Last week the Washington Post’s ombudsman, Deborah Howell made the kind of mistake of fact in her column that all journalists occasionally make, in an item about convicted lobbyist Jack Abramoff::
“I wrote that he gave campaign money to both parties and their members of Congress. He didn’t. I should have said he directed his client Indian tribes to make campaign contributions to members of Congress from both parties.”
But of course the very idea that Abramoff’s crimes had a bipartisan angle to them inflamed the Bush-loathing left. Here’s what happened, according to Howell’s latest report:
“Nothing in my 50-year career prepared me for the thousands of flaming e-mails I got last week over my last column, e-mails so abusive and many so obscene that part of The Post’s Web site was shut down…..
“Witness three printable examples:
‘Yes, the WAPO needs an enema, and Howell should be the first thing that gets medicinally removed.’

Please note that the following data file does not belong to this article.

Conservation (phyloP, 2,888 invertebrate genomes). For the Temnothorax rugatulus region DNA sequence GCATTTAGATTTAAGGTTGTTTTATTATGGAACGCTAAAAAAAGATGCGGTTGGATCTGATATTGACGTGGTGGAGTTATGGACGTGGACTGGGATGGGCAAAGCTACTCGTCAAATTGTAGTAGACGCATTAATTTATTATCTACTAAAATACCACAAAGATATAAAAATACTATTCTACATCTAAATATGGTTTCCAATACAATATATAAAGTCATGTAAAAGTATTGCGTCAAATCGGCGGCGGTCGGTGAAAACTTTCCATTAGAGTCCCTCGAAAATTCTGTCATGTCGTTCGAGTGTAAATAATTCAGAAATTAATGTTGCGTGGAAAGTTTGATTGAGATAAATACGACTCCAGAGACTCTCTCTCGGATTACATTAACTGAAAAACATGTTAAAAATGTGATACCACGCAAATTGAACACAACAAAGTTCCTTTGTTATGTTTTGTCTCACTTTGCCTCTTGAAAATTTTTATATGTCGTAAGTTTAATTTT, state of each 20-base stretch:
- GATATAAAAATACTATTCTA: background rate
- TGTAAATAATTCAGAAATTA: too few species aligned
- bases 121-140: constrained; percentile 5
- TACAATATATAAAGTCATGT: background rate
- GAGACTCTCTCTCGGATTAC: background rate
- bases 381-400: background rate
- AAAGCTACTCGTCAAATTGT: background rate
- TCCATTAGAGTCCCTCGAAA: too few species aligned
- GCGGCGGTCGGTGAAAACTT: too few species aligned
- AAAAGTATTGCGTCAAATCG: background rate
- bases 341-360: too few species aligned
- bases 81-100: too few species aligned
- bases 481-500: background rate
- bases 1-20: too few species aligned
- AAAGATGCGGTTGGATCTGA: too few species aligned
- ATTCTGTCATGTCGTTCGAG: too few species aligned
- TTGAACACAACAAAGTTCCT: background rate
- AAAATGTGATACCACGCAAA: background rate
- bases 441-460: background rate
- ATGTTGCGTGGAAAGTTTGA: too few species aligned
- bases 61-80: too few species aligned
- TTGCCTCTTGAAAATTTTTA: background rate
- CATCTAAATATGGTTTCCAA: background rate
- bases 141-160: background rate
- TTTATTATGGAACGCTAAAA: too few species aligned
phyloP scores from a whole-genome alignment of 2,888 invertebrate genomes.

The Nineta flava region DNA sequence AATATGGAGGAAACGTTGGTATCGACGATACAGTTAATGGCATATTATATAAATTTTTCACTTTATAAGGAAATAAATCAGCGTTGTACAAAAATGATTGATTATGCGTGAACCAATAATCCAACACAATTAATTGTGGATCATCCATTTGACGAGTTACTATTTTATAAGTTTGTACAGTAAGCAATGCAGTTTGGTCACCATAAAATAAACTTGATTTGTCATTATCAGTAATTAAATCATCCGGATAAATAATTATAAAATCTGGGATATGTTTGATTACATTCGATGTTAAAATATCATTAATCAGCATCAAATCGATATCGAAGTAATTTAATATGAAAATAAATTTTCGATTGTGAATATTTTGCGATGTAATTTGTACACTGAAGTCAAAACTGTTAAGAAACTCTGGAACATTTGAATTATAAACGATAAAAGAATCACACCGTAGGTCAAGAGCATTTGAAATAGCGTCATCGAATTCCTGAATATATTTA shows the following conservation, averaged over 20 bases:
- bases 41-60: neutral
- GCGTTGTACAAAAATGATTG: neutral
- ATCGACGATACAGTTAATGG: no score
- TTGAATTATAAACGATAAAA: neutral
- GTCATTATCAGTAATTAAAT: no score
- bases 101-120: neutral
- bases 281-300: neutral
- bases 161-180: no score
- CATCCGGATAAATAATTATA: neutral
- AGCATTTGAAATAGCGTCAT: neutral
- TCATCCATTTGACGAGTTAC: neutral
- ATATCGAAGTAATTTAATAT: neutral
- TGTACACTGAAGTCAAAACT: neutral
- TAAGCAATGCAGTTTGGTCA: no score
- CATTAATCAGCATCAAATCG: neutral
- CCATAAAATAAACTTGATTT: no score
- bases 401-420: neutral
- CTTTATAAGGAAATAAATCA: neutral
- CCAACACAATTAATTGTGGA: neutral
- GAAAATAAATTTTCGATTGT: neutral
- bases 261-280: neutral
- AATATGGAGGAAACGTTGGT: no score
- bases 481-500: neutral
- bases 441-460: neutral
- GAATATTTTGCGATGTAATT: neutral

‘You Deborah Howell, stop lying about Democrats getting money from Abramoff. Democrats do not control anything in Washington, so why would he waste money bribing them. Think and do your research, and stop being an idiot.’
‘This rag must be something that I pulled off a barscreen at a sewage treatment plant. Howell is simply a paid liar. How this creature endures itself is something I don’t understand. What a piece of flotsam.'”
Ah, Deborah, these people are supposed to be your friends and political allies. Here’s your official profile:
“Favorite comic: Doonesbury.
“Favorite columnists: Ellen Goodman, David Broder, William Safire, David Shribman.”
(Safire’s just fine–but Goodman and Broder?) Welcome to the real word of the left, Ms. Howell. The flameout you got from your supposed compatriots happens every single day to journalists who, unlike you, happen to be conservatives. Read the sort of e-mails that Michelle Malkin receives daily. This is the standard treatment that your supposedly tolerant ideological pals mete out to those who dare to disagree with them. I’m sorry you had to put up with that sort of thing. But doesn’t it tell you something about the folks on your side?